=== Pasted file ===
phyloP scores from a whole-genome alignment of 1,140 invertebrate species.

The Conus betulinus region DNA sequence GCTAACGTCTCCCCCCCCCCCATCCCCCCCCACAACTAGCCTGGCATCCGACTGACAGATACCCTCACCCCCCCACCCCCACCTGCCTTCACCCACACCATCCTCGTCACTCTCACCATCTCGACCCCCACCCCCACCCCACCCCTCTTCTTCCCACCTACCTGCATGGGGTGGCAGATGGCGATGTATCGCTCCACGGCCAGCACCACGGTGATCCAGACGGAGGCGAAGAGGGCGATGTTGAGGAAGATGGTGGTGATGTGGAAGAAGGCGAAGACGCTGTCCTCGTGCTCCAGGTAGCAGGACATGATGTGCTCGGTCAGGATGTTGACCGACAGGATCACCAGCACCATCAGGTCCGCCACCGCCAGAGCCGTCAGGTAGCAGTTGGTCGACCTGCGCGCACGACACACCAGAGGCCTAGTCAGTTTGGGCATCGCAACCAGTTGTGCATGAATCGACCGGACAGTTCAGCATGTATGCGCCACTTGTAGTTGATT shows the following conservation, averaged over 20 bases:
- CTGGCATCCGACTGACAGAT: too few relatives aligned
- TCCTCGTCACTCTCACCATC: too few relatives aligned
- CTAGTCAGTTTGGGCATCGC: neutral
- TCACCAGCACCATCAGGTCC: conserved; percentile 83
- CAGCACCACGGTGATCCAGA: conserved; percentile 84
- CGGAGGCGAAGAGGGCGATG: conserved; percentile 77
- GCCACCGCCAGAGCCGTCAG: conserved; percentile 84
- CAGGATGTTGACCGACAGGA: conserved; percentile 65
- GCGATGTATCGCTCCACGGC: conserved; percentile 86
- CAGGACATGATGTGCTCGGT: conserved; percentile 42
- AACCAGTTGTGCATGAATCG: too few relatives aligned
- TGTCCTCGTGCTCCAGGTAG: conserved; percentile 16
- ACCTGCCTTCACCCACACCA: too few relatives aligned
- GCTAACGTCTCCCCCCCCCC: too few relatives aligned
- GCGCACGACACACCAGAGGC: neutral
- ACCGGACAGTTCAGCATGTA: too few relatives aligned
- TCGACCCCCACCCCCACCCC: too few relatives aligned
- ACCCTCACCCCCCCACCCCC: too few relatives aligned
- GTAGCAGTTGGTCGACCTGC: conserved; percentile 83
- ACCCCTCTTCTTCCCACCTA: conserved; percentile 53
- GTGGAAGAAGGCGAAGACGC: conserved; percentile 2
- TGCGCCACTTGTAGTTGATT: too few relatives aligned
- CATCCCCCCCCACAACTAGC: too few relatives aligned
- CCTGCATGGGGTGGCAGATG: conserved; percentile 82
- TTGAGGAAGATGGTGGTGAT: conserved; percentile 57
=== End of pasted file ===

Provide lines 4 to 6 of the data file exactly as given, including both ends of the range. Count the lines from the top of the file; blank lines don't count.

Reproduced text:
- TCCTCGTCACTCTCACCATC: too few relatives aligned
- CTAGTCAGTTTGGGCATCGC: neutral
- TCACCAGCACCATCAGGTCC: conserved; percentile 83